While the unfolding disaster at Japan's Fukushima reactor riveted the world, Pakistan quietly observed an important milestone in its own nuclear power program. Pakistan's Chashma 2 nuclear power plant commenced operation and was connected to the electricity grid on March 15, just four days after the earthquake and tsunami struck Japan and initiated what is now one of the worst nuclear accidents on record. Last week, on the eve of his visit to China, Pakistani prime minister Yousaf Raza Gilani commissioned Chashma 2 and indicated that China would construct two additional nuclear reactors at the same site. With Pakistanis spending hours each day in the dark due to "load shedding," a euphemism for managed power outages, never has energy been more critical for Pakistan.
According to figures from the Pakistan Electric Power Company, Pakistan's current electricity supply deficit averages about 3000 megawatts, which is probably enough to power about 3 million households in Pakistan. This shortage exacts a high toll on the Pakistani people, especially in the summer when temperatures can exceed 115 degrees. The more insidious effects of Pakistan's electric shortfalls are economic. The country now finds itself in a catch 22: the moribund economy limits large investments in new or rehabilitated electric generation capacity, but won't register dramatic improvement without more and consistent electricity.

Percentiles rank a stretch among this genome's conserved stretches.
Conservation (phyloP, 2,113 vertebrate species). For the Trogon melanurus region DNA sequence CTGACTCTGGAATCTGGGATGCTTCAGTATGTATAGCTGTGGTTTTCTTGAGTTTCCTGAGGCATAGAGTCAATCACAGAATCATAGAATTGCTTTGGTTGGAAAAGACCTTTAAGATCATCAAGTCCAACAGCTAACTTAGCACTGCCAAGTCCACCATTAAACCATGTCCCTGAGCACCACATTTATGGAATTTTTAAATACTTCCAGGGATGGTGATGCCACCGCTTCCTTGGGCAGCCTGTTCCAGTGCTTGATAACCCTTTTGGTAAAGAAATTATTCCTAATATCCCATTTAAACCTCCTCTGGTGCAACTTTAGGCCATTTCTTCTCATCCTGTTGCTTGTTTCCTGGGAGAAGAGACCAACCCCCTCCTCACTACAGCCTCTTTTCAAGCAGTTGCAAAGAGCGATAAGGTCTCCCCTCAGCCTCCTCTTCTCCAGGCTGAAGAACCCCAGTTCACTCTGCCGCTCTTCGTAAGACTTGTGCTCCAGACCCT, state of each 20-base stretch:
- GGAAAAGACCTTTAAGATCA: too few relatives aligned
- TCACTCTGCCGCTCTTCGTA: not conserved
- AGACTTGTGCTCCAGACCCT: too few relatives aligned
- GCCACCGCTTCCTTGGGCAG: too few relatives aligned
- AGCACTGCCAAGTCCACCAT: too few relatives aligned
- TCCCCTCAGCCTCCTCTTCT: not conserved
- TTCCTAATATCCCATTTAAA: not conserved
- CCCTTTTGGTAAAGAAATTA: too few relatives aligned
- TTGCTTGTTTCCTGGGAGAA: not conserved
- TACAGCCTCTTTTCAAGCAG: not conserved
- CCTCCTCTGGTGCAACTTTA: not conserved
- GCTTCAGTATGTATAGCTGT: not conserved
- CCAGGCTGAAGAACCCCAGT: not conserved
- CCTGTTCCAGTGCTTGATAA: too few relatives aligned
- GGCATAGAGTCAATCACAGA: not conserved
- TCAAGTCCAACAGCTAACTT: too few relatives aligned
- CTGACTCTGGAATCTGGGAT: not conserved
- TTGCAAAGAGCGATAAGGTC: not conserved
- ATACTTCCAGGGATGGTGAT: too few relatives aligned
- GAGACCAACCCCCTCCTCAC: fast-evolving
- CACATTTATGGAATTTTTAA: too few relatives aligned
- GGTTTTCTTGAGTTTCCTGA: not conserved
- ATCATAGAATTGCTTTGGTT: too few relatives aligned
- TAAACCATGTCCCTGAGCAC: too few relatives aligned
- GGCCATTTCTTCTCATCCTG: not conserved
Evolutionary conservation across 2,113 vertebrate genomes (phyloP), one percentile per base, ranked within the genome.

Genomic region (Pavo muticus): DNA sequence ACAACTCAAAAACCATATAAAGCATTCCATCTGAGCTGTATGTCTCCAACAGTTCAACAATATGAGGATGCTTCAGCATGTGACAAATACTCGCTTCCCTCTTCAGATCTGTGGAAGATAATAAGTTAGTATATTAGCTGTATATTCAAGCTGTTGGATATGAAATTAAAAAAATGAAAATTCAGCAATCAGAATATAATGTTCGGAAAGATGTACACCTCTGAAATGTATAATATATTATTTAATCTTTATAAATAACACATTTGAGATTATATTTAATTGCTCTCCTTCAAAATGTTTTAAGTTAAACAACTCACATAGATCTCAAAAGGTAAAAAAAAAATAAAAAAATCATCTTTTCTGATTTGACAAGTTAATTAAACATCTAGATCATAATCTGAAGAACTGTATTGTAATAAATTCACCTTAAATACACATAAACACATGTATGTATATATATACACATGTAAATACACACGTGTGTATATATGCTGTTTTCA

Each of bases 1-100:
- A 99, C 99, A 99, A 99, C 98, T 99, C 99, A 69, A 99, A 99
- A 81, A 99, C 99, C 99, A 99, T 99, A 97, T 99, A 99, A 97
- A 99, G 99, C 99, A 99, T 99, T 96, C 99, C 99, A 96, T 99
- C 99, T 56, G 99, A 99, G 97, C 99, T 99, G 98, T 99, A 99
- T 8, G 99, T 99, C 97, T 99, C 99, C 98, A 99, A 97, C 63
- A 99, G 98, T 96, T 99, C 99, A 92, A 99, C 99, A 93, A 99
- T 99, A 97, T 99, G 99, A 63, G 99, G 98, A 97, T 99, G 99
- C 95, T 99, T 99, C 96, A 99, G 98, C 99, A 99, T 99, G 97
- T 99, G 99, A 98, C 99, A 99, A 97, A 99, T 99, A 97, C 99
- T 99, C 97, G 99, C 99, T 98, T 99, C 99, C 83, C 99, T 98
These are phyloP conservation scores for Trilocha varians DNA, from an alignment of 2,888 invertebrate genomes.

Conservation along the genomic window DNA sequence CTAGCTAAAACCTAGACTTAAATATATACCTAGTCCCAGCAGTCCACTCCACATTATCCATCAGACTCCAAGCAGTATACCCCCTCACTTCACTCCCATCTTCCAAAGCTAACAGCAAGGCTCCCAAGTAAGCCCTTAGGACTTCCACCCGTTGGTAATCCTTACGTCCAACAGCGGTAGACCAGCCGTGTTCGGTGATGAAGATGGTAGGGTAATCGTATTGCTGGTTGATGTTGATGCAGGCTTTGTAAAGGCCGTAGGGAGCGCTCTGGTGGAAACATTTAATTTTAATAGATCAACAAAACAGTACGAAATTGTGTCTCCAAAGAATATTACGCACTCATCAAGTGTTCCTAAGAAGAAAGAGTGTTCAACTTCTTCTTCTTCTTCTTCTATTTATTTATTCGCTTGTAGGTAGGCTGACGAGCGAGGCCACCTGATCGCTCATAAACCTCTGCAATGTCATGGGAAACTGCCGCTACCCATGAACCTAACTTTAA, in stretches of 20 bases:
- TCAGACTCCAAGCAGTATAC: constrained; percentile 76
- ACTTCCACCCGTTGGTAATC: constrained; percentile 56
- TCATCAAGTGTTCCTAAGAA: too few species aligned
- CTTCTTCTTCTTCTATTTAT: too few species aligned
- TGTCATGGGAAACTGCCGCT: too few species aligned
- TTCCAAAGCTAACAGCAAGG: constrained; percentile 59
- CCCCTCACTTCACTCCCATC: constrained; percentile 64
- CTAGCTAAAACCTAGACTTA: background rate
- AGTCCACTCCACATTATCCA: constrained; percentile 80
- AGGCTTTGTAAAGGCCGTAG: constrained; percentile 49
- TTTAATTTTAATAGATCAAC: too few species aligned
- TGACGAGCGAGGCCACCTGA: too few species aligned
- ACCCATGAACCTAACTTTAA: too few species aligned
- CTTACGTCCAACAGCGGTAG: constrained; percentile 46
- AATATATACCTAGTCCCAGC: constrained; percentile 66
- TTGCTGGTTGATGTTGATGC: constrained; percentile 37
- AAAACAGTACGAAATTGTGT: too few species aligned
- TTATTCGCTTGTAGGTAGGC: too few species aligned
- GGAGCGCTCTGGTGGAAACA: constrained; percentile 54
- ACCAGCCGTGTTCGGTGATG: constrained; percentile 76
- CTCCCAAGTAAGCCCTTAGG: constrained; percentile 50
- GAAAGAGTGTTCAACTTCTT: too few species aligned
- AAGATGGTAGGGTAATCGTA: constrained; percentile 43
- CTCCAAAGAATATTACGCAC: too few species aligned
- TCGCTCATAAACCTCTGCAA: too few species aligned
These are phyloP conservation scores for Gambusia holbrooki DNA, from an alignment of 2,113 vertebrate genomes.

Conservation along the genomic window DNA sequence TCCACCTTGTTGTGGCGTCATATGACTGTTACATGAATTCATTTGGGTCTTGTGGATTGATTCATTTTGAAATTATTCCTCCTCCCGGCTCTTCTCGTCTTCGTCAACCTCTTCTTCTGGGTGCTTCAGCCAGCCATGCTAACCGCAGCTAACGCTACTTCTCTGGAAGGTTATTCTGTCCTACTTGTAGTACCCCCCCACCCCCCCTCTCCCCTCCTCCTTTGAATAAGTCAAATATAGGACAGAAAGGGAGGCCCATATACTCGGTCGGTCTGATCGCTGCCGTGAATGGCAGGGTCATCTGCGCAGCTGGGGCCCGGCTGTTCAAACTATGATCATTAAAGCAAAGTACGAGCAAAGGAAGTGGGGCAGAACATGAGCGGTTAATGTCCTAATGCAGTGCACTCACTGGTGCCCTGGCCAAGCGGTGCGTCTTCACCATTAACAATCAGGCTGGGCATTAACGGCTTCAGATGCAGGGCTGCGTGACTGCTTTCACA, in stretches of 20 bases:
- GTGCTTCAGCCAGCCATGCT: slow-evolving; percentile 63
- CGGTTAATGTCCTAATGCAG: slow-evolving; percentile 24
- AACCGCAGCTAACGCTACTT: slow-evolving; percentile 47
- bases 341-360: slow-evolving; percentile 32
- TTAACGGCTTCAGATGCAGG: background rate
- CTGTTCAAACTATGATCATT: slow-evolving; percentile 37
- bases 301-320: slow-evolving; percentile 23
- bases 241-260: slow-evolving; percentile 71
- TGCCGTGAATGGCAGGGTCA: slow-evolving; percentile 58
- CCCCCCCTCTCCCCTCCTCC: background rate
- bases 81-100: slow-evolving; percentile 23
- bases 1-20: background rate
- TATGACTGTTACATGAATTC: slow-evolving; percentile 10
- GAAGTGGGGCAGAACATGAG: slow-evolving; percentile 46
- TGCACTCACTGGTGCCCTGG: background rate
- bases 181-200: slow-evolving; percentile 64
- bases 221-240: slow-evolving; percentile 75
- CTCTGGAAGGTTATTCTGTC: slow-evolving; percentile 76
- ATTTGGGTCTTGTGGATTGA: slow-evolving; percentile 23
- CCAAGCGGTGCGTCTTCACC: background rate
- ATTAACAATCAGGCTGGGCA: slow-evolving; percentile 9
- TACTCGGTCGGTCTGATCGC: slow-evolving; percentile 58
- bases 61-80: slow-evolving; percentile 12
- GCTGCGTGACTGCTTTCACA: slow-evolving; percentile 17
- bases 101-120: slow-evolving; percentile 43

Pakistan's ability to meet its energy requirements indigenously is constrained by the relatively poor quality of its coal, the feast or famine nature of hydroelectric power in a monsoon climate, and the political and security challenges of tapping effectively the natural gas reserves in its Baluchistan province. Pakistan will have to seek energy security through a mixture of external and internal sources. As one element of a long-term plan for energy diversity, nuclear power makes sense for Pakistan, as it does for many states. But it is an ineffective solution to Pakistan's current energy needs.
With the addition of 300 MW from Chashma 2 to the grid, Pakistan now produces 725 MW of nuclear power, about 2.4 percent of the total current installed capacity. It plans to increase nuclear power production and to that end Pakistan signed commercial contracts with China in 2009 for the construction of two more nuclear power plants at the Chashma site. Each of these reactors will produce 325 MW, but they will not be completed until about 2016 at the earliest. It is notable that the reactors are first-generation designs that lack modern safety features and which China no longer builds for its own country. Pakistan thus far has a very good nuclear safety record, but a newer design would be preferable.
If Pakistan's electricity deficit remains relatively constant over this period -- a reasonable assumption given Pakistan's stagnant economy -- these two additional reactors will only close the supply deficit by about 20 percent. To make a real and significant dent in Pakistan's electricity shortage, much larger reactors would be needed. Pakistan's pursuit of nuclear power on this scale, however, currently faces very tough political and economic obstacles that make it highly impractical.